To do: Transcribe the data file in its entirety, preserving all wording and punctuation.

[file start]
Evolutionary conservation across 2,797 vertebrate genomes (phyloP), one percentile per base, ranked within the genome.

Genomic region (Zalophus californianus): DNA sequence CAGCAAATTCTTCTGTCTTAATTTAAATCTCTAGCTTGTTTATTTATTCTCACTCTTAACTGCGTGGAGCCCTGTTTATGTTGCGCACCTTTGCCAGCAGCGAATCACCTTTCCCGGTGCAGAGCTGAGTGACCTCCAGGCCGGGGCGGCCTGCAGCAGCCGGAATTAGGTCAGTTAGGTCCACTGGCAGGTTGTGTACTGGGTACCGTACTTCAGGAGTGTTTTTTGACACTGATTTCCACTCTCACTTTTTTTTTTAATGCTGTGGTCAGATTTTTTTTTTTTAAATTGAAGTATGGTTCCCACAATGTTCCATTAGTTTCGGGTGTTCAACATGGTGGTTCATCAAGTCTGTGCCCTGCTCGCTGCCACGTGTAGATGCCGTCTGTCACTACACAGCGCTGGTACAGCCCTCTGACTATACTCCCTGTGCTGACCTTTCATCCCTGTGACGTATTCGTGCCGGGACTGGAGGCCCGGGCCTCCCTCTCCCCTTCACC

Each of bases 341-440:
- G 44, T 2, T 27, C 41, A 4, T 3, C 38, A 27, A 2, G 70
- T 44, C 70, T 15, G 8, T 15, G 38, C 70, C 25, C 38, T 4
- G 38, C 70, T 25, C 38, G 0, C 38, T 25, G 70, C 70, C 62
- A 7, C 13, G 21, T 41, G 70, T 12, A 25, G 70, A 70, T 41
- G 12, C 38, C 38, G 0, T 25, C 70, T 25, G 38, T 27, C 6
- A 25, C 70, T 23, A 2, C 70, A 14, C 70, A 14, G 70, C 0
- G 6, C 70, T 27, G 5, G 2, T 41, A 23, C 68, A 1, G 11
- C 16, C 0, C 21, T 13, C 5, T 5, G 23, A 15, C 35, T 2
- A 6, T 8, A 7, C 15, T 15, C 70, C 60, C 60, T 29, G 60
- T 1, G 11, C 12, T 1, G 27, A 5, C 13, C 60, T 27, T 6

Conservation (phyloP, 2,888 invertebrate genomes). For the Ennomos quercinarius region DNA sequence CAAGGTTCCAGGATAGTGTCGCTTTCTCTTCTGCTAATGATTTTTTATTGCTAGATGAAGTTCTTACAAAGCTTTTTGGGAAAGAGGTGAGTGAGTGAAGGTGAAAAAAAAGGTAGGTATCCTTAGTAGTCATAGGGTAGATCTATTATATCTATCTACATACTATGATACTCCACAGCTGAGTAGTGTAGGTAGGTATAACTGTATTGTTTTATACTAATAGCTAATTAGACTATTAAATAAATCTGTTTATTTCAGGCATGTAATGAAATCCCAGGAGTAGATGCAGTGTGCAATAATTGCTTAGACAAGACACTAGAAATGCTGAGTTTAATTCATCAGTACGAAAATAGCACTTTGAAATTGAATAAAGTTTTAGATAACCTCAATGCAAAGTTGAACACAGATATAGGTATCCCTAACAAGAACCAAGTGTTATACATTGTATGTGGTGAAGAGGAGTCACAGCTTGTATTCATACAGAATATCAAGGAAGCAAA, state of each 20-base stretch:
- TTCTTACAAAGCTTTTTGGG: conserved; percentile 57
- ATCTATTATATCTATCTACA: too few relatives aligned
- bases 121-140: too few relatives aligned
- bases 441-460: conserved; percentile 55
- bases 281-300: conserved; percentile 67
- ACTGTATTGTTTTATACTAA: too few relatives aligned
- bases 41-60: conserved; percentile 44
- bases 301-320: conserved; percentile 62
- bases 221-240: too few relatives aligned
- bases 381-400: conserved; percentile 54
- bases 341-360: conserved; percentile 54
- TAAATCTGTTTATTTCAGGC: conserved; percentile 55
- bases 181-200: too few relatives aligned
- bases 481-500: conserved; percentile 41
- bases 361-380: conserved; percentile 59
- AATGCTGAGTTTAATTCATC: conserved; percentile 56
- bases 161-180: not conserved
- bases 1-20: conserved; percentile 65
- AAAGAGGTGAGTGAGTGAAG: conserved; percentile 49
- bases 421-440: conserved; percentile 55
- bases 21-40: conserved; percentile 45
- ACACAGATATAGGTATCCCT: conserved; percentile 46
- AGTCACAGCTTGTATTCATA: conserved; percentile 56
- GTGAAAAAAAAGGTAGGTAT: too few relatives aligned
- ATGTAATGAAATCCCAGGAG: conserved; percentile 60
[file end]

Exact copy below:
Evolutionary conservation across 2,797 vertebrate genomes (phyloP), one percentile per base, ranked within the genome.

Genomic region (Zalophus californianus): DNA sequence CAGCAAATTCTTCTGTCTTAATTTAAATCTCTAGCTTGTTTATTTATTCTCACTCTTAACTGCGTGGAGCCCTGTTTATGTTGCGCACCTTTGCCAGCAGCGAATCACCTTTCCCGGTGCAGAGCTGAGTGACCTCCAGGCCGGGGCGGCCTGCAGCAGCCGGAATTAGGTCAGTTAGGTCCACTGGCAGGTTGTGTACTGGGTACCGTACTTCAGGAGTGTTTTTTGACACTGATTTCCACTCTCACTTTTTTTTTTAATGCTGTGGTCAGATTTTTTTTTTTTAAATTGAAGTATGGTTCCCACAATGTTCCATTAGTTTCGGGTGTTCAACATGGTGGTTCATCAAGTCTGTGCCCTGCTCGCTGCCACGTGTAGATGCCGTCTGTCACTACACAGCGCTGGTACAGCCCTCTGACTATACTCCCTGTGCTGACCTTTCATCCCTGTGACGTATTCGTGCCGGGACTGGAGGCCCGGGCCTCCCTCTCCCCTTCACC

Each of bases 341-440:
- G 44, T 2, T 27, C 41, A 4, T 3, C 38, A 27, A 2, G 70
- T 44, C 70, T 15, G 8, T 15, G 38, C 70, C 25, C 38, T 4
- G 38, C 70, T 25, C 38, G 0, C 38, T 25, G 70, C 70, C 62
- A 7, C 13, G 21, T 41, G 70, T 12, A 25, G 70, A 70, T 41
- G 12, C 38, C 38, G 0, T 25, C 70, T 25, G 38, T 27, C 6
- A 25, C 70, T 23, A 2, C 70, A 14, C 70, A 14, G 70, C 0
- G 6, C 70, T 27, G 5, G 2, T 41, A 23, C 68, A 1, G 11
- C 16, C 0, C 21, T 13, C 5, T 5, G 23, A 15, C 35, T 2
- A 6, T 8, A 7, C 15, T 15, C 70, C 60, C 60, T 29, G 60
- T 1, G 11, C 12, T 1, G 27, A 5, C 13, C 60, T 27, T 6

Conservation (phyloP, 2,888 invertebrate genomes). For the Ennomos quercinarius region DNA sequence CAAGGTTCCAGGATAGTGTCGCTTTCTCTTCTGCTAATGATTTTTTATTGCTAGATGAAGTTCTTACAAAGCTTTTTGGGAAAGAGGTGAGTGAGTGAAGGTGAAAAAAAAGGTAGGTATCCTTAGTAGTCATAGGGTAGATCTATTATATCTATCTACATACTATGATACTCCACAGCTGAGTAGTGTAGGTAGGTATAACTGTATTGTTTTATACTAATAGCTAATTAGACTATTAAATAAATCTGTTTATTTCAGGCATGTAATGAAATCCCAGGAGTAGATGCAGTGTGCAATAATTGCTTAGACAAGACACTAGAAATGCTGAGTTTAATTCATCAGTACGAAAATAGCACTTTGAAATTGAATAAAGTTTTAGATAACCTCAATGCAAAGTTGAACACAGATATAGGTATCCCTAACAAGAACCAAGTGTTATACATTGTATGTGGTGAAGAGGAGTCACAGCTTGTATTCATACAGAATATCAAGGAAGCAAA, state of each 20-base stretch:
- TTCTTACAAAGCTTTTTGGG: conserved; percentile 57
- ATCTATTATATCTATCTACA: too few relatives aligned
- bases 121-140: too few relatives aligned
- bases 441-460: conserved; percentile 55
- bases 281-300: conserved; percentile 67
- ACTGTATTGTTTTATACTAA: too few relatives aligned
- bases 41-60: conserved; percentile 44
- bases 301-320: conserved; percentile 62
- bases 221-240: too few relatives aligned
- bases 381-400: conserved; percentile 54
- bases 341-360: conserved; percentile 54
- TAAATCTGTTTATTTCAGGC: conserved; percentile 55
- bases 181-200: too few relatives aligned
- bases 481-500: conserved; percentile 41
- bases 361-380: conserved; percentile 59
- AATGCTGAGTTTAATTCATC: conserved; percentile 56
- bases 161-180: not conserved
- bases 1-20: conserved; percentile 65
- AAAGAGGTGAGTGAGTGAAG: conserved; percentile 49
- bases 421-440: conserved; percentile 55
- bases 21-40: conserved; percentile 45
- ACACAGATATAGGTATCCCT: conserved; percentile 46
- AGTCACAGCTTGTATTCATA: conserved; percentile 56
- GTGAAAAAAAAGGTAGGTAT: too few relatives aligned
- ATGTAATGAAATCCCAGGAG: conserved; percentile 60